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Silicon Alley 10003


They've all come a long way. "I didn't grow up overly social in high school -- I wasn't popular or anything of that nature," says Kanarick. "I wasn't a loser, but, you know, I was a freak! A nerdy little technology guy who also had this weird art thing going on. I was a freak, but I knew about this secret little world. I had e-mail in 1985, okay? Now, for me to walk down the street and hear dot-com this, app that, e-mail me this, there's a loss of innocence and a sadness. It's no longer the indie scene. It's the music industry."

And no one wants to get stuck at CBGB. "We're all tired of going to launch parties and getting oversize T-shirts," Levy says. "That being said, I hope that the party for my new CyberSlacker series will be a hit." Her animated cartoon about an East Village slacker who wears T-shirts with catchy phrases like gen y will die will be released on next week. "We're having D.J. Spooky at the Angel Orensanz Center, which is on the Lower East Side, so it's cool, and there'll be free booze. Now, to have people look at your work, I guess you've got to talk the big talk and have suits and things." She sighs. "Even if my company did tank, I'd get a six-figure job at some entertainment network, because now I have high-level managerial experience. It's not all for naught."

Another winter night, another Internet party -- this time at the grotto at Tonic for, Insound, and RedFilter, the last of which hasn't yet launched. "It's bizarre going to parties and feeling like an elder statesman," admits Griscom, a head taller and nearly ten years older than anyone else in the room. Giant wine casks from a local kosher winery serve as banquettes in the chic new space, with room in them for half a dozen people each -- just the perfect size for a small group of friends, most of whom are 23. "We're the Internet Brat Pack," announces Jess Zaino, host of an Entertainment Tonight-type show on called StarFreaky. "It's kind of our . . . Moment in Time." ETBs -- the next generation?

The dashing group includes promotion manager Matt Heindl; Zaino's producer from Pseudo, Nicole Abramovici; and RedFilter's Steve Weiss and CEO William O'Shea, who was recently on the cover of the Voice. "Will is a star," shouts Zaino, who is working a Betty Boop kind of look, handing a bunch of drink tickets to a less Brat Packy friend. "Everywhere we go, everyone's like, 'Will! You rock!' " She reaches over to pinch his cheek. "Cutie!"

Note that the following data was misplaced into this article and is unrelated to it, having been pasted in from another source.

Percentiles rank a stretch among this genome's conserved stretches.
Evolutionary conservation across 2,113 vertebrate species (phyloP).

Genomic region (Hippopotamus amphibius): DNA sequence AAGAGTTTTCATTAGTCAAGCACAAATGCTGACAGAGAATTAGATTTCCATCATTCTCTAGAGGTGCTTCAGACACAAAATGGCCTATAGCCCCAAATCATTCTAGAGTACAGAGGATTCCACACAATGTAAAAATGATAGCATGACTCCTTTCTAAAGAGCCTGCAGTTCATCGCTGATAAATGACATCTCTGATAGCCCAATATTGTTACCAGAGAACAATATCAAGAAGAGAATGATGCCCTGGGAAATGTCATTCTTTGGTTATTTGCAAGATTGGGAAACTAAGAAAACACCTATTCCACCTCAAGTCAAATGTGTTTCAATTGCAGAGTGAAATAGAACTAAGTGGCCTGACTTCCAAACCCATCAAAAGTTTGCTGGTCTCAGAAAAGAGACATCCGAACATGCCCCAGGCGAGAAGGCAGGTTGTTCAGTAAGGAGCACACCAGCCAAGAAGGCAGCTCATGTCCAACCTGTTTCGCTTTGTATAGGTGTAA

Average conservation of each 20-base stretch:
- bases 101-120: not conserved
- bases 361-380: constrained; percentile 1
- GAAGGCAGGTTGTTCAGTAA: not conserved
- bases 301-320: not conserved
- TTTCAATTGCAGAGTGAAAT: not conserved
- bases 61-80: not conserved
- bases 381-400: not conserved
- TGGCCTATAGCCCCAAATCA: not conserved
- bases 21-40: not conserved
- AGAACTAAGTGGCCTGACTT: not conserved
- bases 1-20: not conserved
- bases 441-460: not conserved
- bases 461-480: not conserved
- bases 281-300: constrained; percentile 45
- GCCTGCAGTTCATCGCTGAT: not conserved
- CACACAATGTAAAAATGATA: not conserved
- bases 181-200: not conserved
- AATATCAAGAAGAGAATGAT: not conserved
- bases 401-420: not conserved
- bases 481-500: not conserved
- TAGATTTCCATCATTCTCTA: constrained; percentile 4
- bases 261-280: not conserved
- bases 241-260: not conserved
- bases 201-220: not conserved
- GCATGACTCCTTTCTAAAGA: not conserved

She squats down next to me and pulls up her sleeve to show me her tattoo. "This is a star, and it has a little j in the middle," she says. "Just to remind me that I also need to be a little superstar."

"Tattoos are everywhere," offers Abramovici, who is working a Daria kind of look. "There was this one guy who got into the VIP room at the last Pseudo party just because he had a henna tattoo of pseudo."

"That's nothing," says Syl Tang, a recent Cornell grad who is working a Daria's-friend-Jane kind of look. "I have a friend who has the name of every Internet company he's worked at and intel carved in his arm."

"You got to represent!" says a guy with spiky hair and angular glasses, working a Craig Kanarick kind of look. "This whole Internet thing is about faith!"

"It's about social Darwinism!" yells Betty Boop, puckering her full red lips. "It's Calvinism! I get paid shit right now, and it's not even an issue for me!"

"It's about opportunity over reward!" agrees Daria.

"Yes! Opportunity over reward!" exclaims the guy who looks like Kanarick.

"Look, I didn't graduate from college," says Betty Boop. "I could be on the streets of San Francisco right now, because I'm a free spirit." She pulls a cigarette out of a silver case. "And on a more shallow level, I just want to be a little superstar, hence my tattoo. Excuse me for cursing, but I will fucking kill you to get what I want. I will get what I fucking want."


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